Muppets, Dinosaurs, and Scientists…Oh My!
Still, the organizers of the March for Science insisted that this was not a protest, but a ceremony – a testament to evidence-based research and peer review in the search for answers that could improve lives and influence public policy. And in truth, it could be viewed as a party. Celebrities and science luminaries showed up. (Questlove, of the band The Roots, hosted an event; Bill Nye spoke, as did Mona Hanna-Attisha, who first raised awareness of the water crisis in Flint, Mich., and Lydia Villa-Komaroff who discovered mammalian insulin in bacterial cells.)
“This is not just an American movement, but it’s important from a global perspective. The problems that we have in the United States are problems in other places, and we’d like to be able to help.” – Lynette K. Nieman, president, Endocrine Society
Even in the pouring rain, colorful and thoughtful signs outnumbered umbrellas, and their creators were proud to show them off. Some favorites included: “What do we want? Evidence-based research! When do we want it? After peer review!” and “There is no plan-et B” and “Got science? It does everybody good”. Rob Bartel, Endocrine Society chief innovation officer carried a sign that read “Fund NIH Bigly,” and Jessica Harris, a specialist in the Society’s government and public affairs department, carried a sign that quoted astrophysicist Neil Degrasse Tyson: “The good thing about science is that it’s true whether or not you believe in it.” Some marchers even took the opportunity to dress as their favorite Muppet scientists or wear full T-Rex costumes.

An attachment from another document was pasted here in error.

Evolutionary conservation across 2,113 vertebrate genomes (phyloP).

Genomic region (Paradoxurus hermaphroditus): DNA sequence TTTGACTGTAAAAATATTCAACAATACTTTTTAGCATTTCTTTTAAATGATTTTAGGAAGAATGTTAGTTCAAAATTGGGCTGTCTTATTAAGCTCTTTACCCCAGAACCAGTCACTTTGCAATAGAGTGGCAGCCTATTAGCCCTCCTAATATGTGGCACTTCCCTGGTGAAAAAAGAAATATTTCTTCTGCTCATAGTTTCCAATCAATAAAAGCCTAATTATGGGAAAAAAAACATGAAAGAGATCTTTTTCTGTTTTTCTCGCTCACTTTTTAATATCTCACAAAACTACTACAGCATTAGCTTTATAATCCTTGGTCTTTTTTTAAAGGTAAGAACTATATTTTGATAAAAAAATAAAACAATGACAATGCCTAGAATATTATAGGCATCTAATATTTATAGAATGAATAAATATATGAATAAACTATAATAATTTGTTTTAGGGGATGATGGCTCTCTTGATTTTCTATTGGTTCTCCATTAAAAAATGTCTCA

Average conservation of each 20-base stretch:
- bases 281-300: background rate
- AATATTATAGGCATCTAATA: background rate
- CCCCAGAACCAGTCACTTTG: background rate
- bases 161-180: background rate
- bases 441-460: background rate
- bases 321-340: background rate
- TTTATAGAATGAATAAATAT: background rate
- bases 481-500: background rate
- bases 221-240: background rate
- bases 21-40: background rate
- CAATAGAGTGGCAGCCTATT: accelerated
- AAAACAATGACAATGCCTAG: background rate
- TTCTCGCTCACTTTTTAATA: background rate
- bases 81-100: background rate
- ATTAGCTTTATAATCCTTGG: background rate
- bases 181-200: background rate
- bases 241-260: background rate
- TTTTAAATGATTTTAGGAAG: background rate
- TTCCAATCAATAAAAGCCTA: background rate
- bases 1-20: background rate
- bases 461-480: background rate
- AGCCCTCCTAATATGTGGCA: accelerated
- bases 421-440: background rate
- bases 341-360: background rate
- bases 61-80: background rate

And that was just in Washington. Six hundred more cities had their streets filled with similar scenes, which led to massive amounts of media exposure. Google “March for Science” and dozens of articles will appear. The hashtag #marchforscience was at the top of Twitter’s trends all weekend long. A retweet from the Society’s EndoMedia account garnered 37,000 impressions (times viewed), a record for that account.
For Endocrine Society president Lynnette K. Nieman, MD, a clinical scientist with the NIH in Bethesda, Md., that exposure is a lynchpin of the March. “I think one of the things the March means is to call attention to regular people, the public, to science,” she says. “To also let people know what the breadth of science is, from computing and physics to healthcare. And then also to interest young people in going into science, particularly young girls, because they tend not to do that.”
“We’re All in This Together”